American Telegraph and Telephone
Client: AT&T 1992
West-side highway and 10th Street, placement of an analog equipment house at the top of a nine story building. During routine structural work from a suspended scaffold, to accommodate new floor, it was discovered that the 100 foot high building was formerly a horse stable in the late 1800′s. The internal walls were composed of 50 hollow flutes used to sanitize the stalls.
AT&T Engineers indicated to fill each hollow flutes , 100 foot high a piece, with lightweight concrete. Luck has it, we were already on the job doing other work. The project entailed constructing outriggers at the top of the building to convey controlled amounts of concrete through custom hose/ hopper and down to cable suspended Scaffolding. All work done from roof down, manually, as access beneath was built over. Only ten feet linear feet of concrete poured per day (per scaffold) due to structural limitations pertaining to outer withe of original masonry.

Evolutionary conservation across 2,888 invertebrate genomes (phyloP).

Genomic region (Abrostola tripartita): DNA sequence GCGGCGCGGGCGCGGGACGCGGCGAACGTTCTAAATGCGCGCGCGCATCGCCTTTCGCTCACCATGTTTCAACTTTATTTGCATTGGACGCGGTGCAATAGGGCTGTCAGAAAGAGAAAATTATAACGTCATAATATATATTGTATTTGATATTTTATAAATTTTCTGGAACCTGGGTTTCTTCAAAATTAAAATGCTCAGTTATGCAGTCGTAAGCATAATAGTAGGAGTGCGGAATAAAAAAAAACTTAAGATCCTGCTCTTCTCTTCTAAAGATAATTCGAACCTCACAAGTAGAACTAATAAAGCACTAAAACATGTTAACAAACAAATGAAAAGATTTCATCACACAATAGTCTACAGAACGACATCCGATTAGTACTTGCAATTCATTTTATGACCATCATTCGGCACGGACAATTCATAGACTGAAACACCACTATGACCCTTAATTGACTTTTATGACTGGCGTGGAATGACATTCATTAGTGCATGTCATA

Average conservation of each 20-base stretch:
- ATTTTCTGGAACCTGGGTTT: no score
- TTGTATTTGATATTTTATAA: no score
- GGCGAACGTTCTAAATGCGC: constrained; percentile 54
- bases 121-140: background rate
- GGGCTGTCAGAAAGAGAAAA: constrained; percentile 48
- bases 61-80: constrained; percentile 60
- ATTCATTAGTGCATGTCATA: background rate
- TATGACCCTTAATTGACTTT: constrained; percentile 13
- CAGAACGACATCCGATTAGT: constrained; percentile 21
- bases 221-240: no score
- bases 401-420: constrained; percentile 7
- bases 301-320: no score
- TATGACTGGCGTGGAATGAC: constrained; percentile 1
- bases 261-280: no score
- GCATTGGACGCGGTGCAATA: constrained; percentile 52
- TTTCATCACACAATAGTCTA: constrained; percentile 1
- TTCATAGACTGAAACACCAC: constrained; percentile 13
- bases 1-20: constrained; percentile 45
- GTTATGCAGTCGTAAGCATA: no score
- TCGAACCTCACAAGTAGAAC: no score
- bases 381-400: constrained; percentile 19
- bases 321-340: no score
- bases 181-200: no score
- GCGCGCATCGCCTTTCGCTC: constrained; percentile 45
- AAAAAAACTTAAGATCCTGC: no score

Wickers project management completed job on time by seasons end without Cell Service Interruption . . . but analog was later replaced by digital technology rendering the goal of the structural pour later obsolete.
Building also simultaneously housed the artwork and occupied studio of William Stone.